2018 | by Hélène Quensel, Benoit Peuteman, Elodie Merlot, Armelle Prunier, Catherine Calvar, Fabrice Robert, Marie-Christine Meunier-Salaun | Print Article

Paper presented at the 50th edition of the ‘Journées de la Recherche Porcine’ in Paris on 6-7 February 2018.

Effect of enriching the sow environment and diet during gestation on maternal stress and piglet survival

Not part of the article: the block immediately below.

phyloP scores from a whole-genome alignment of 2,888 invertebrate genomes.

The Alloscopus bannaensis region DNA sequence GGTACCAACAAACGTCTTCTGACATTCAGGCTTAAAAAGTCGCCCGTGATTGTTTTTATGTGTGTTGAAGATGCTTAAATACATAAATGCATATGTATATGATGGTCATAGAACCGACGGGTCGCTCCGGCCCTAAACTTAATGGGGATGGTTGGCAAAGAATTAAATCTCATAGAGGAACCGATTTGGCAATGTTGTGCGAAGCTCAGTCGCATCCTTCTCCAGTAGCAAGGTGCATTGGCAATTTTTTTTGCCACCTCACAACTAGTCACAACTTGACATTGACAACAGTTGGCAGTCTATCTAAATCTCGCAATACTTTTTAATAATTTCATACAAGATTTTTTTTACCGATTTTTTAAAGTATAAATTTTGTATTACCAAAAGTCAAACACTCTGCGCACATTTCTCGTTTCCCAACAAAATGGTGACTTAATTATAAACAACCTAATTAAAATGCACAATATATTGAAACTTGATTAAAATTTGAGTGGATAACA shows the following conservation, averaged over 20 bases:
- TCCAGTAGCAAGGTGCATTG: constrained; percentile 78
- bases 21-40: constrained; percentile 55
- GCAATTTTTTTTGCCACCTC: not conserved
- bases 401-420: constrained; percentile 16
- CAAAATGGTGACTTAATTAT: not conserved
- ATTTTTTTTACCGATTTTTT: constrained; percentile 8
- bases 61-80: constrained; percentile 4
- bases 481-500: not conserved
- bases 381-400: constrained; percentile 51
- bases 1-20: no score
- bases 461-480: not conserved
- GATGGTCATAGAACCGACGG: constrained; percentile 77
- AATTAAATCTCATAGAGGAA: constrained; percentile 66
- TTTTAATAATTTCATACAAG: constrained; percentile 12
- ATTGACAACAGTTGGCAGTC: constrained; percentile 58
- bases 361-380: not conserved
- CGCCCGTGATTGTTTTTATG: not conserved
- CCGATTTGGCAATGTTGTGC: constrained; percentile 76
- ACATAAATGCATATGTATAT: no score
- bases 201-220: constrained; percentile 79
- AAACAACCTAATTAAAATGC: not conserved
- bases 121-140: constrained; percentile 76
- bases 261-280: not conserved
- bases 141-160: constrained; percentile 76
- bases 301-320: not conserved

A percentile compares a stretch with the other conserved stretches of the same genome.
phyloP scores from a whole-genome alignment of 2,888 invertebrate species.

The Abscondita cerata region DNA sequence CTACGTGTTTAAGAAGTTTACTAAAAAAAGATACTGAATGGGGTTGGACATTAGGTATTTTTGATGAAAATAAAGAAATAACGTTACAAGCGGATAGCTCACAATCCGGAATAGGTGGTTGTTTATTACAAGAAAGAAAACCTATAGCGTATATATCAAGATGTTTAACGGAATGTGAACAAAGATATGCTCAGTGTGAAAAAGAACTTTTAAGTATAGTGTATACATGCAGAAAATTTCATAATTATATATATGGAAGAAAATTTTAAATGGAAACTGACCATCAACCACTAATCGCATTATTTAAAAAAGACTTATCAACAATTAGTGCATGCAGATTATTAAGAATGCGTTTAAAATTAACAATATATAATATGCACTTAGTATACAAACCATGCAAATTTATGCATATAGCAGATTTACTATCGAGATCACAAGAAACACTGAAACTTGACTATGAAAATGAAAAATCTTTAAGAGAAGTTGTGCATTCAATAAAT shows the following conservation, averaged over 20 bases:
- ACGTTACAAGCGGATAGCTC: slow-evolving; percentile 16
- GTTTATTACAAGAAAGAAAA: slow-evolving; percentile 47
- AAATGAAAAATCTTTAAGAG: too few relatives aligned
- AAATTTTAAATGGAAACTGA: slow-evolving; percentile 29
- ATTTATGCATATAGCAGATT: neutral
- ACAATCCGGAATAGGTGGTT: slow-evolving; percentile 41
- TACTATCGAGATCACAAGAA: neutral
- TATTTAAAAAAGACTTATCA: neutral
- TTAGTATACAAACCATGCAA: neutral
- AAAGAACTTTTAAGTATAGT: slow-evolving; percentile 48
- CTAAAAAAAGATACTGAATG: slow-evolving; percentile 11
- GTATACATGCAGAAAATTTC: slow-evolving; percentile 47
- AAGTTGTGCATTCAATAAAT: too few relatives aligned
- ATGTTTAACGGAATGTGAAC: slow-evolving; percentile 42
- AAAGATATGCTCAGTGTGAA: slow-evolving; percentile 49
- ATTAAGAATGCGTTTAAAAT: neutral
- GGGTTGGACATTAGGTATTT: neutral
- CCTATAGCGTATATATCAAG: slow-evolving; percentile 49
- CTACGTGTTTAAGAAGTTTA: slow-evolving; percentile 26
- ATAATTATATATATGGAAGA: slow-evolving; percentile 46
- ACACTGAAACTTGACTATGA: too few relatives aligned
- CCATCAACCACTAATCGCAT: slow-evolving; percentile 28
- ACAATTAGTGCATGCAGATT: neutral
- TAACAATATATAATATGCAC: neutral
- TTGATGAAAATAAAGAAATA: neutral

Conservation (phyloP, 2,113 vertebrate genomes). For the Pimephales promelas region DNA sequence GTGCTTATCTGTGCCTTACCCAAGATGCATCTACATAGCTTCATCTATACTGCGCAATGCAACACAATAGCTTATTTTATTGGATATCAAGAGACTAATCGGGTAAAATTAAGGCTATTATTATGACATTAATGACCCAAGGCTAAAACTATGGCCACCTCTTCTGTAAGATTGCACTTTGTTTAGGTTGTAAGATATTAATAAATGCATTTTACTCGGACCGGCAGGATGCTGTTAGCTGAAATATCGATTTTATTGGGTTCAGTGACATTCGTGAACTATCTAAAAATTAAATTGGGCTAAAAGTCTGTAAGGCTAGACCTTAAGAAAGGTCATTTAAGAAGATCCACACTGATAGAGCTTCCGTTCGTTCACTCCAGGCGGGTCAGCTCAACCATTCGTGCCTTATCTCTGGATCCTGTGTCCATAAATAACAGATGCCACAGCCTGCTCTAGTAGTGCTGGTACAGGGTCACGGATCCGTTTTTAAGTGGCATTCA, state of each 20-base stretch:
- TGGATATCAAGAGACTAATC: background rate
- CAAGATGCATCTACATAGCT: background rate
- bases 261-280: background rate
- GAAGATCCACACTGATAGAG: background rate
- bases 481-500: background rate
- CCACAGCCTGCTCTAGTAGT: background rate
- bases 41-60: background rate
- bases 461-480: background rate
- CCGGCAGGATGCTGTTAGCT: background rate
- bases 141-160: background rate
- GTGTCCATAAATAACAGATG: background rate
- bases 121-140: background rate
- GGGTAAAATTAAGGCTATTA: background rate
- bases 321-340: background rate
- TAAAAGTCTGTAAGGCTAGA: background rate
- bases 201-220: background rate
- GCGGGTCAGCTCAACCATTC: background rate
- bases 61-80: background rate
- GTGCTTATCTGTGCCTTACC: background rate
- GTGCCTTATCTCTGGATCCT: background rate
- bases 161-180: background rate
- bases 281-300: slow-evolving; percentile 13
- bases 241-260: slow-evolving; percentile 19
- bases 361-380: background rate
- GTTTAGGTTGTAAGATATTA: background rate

A stressful environment for sows during gestation can increase piglet mortality. The present study aimed to investigate a strategy of environment and diet enrichment to reduce maternal stress and its consequences on piglet mortality. Three treatments during gestation were compared: a conventional system on a slatted floor (C), the same conventional system with environment and diet enrichment (CE), and a system on deep litter and with additional space per sow (L). The enrichment of the CE group consisted of pieces of oak attached to a chain (three per pen) and straw pellets provided in the trough at a rate of 200 g/d from 3-30 days of gestation and 400 g/d from 31-104 days. At 105 days of gestation, all sows were transferred into farrowing pens and housed in identical individual stalls on a slatted floor. In total, 83 Landrace x Large White sows were studied (C: 26, CE: 30, L: 27). Cortisol concentration in sow saliva differed amongst groups but differently according to day of gestation (C=CE>L, C>CE>L and C=CE=L at 14, 105 and 107 days, respectively). At 101 days of gestation, the enrichment reduced sow stereotypies (Lincreased behaviour of investigation (L>CE>C; P < 0.05). Piglet mortality during and within 12 h of birth was lower in groups CE and L (6.6% and 6.3%, respectively) than in group C (11.1% P < 0.05), but overall mortality (from birth to weaning) did not differ among the 3 groups (23.2, 19.1 and 19.3% in groups C, CE, and L, respectively, P = 0.35). Enriching the sow environment and diet during gestation therefore improved sow welfare and reduced piglet mortality at and soon after birth.

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